Yer Doin it Wrong: How NOT to Interact with Vendors, Publishers, or Librarians

[This was more of an open discussion with folks from the floor asking questions or making comments. The presenters had a long list of rather leading questions about whether certain behaviors from librarians or vendors were acceptable. Frankly, I wish this session had more focus on tactics and was less of a series of complaints.]

This was a timely capture
“This was a timely capture” by Peretz Partensky

Speakers: Jenni Wilson (SAGE), Anne McKee (GWLA), & Katy Ginanni (Western Carolina University)

Ground rules: Keep comments respectful and anonymous (no personal or company or product names).

McKee thinks it is okay for publishers and vendors to make a fair profit. An unfair profit is where the burden is on the backs of libraries to support the publisher/vendor’s members or corporate demands.

Ginanni thinks it’s a balancing act between dealing with the devil and negotiating the best deal for our users.

McKee says we need to form partnerships with our vendors and find a compromise, including when it comes to fair profit.

Sometimes libraries will hang on to invoices for months because the vendor put additional licensing terms on the back. It’s important for the libraries to communicate to the vendor why. Ginanni suggests we also need to educate our accounts payable offices on the reason why the invoices should be paid in a timely fashion.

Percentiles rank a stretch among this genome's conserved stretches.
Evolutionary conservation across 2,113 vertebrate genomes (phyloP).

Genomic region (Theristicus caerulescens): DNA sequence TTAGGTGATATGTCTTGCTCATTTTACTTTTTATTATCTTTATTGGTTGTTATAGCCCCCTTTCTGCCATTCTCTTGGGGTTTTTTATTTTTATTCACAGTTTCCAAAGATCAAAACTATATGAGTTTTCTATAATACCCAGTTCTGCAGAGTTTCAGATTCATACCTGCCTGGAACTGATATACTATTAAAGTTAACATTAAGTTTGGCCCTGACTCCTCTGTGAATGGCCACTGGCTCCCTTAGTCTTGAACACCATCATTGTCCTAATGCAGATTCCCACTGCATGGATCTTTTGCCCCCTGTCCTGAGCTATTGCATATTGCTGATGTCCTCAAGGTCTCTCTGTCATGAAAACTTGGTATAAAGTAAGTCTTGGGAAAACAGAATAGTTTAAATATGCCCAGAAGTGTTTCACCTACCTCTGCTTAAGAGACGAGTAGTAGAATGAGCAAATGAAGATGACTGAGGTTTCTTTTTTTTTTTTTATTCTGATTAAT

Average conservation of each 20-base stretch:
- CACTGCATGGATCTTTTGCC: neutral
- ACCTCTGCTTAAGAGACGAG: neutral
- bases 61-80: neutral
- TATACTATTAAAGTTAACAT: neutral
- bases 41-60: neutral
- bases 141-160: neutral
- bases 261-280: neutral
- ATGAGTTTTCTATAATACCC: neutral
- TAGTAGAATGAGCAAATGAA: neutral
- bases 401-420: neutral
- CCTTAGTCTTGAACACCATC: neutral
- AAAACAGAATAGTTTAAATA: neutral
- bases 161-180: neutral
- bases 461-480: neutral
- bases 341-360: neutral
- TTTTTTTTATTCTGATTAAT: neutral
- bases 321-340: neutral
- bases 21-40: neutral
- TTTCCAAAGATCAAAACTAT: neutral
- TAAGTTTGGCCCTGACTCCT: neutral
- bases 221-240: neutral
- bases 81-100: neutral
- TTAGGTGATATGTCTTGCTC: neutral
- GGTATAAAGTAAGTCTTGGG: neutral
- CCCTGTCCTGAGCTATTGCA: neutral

Ginanni suggest that if your accounts department or other have trouble understanding our business practices, the phrase “industry standard” can be helpful.

Is it ever appropriate for vendor sales people to go over the head of the acquisitions/collections librarian if they say no? Maybe only if they are being an absolute brick wall or “don’t like” you.

McKee says that librarians are too nice about things and we really need to approach our vendor relationships like a business. If it’s not working out with a sales rep, ask for a new one.

What do you do when a new publisher wants to charge hosting fees for content they acquired that has zero hosting fee licenses? Wilson says that is ridiculous. McKee says point to the license.

McKee says she now prefers RFI to RFP because there is no commitment to purchase something, and allows you to write a broader focus to not inadvertently eliminate relevant products/vendors.

McKee suggests that if a sales rep tells you they will lose their job if you don’t buy their product, then there is probably a bigger issue about their performance than you.